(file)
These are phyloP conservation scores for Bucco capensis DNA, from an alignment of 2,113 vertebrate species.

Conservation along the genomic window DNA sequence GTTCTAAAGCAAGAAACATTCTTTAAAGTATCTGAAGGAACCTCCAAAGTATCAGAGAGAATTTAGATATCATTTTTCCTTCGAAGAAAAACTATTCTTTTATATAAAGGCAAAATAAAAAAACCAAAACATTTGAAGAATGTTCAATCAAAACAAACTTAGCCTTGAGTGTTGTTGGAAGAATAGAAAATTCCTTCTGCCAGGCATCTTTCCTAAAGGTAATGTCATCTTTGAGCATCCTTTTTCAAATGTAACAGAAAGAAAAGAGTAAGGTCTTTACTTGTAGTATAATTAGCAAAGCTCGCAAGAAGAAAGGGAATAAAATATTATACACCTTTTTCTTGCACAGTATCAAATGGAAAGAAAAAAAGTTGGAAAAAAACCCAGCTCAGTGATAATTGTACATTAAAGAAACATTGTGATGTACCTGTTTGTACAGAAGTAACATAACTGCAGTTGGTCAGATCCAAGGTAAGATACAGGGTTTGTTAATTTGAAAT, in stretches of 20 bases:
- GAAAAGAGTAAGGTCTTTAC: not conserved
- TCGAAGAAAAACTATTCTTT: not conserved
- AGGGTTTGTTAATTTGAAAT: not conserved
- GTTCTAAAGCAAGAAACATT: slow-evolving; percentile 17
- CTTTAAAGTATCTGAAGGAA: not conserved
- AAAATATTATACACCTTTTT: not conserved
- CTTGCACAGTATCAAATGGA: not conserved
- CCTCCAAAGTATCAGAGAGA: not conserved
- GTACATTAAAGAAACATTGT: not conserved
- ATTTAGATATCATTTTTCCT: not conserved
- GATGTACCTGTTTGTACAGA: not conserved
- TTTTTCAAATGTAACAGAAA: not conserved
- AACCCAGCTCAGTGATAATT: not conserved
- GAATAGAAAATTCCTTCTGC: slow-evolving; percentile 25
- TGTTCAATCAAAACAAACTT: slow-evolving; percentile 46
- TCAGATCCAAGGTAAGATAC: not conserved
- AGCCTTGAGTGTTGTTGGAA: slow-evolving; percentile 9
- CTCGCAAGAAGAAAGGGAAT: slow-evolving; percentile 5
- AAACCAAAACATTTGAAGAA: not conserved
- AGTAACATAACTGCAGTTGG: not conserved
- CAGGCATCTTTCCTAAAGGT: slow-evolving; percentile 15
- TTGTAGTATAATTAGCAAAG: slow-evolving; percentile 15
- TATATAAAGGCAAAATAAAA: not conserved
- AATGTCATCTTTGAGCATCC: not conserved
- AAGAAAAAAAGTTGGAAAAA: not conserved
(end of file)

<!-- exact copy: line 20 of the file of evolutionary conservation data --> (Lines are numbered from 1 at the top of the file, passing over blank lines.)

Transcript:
- CTCGCAAGAAGAAAGGGAAT: slow-evolving; percentile 5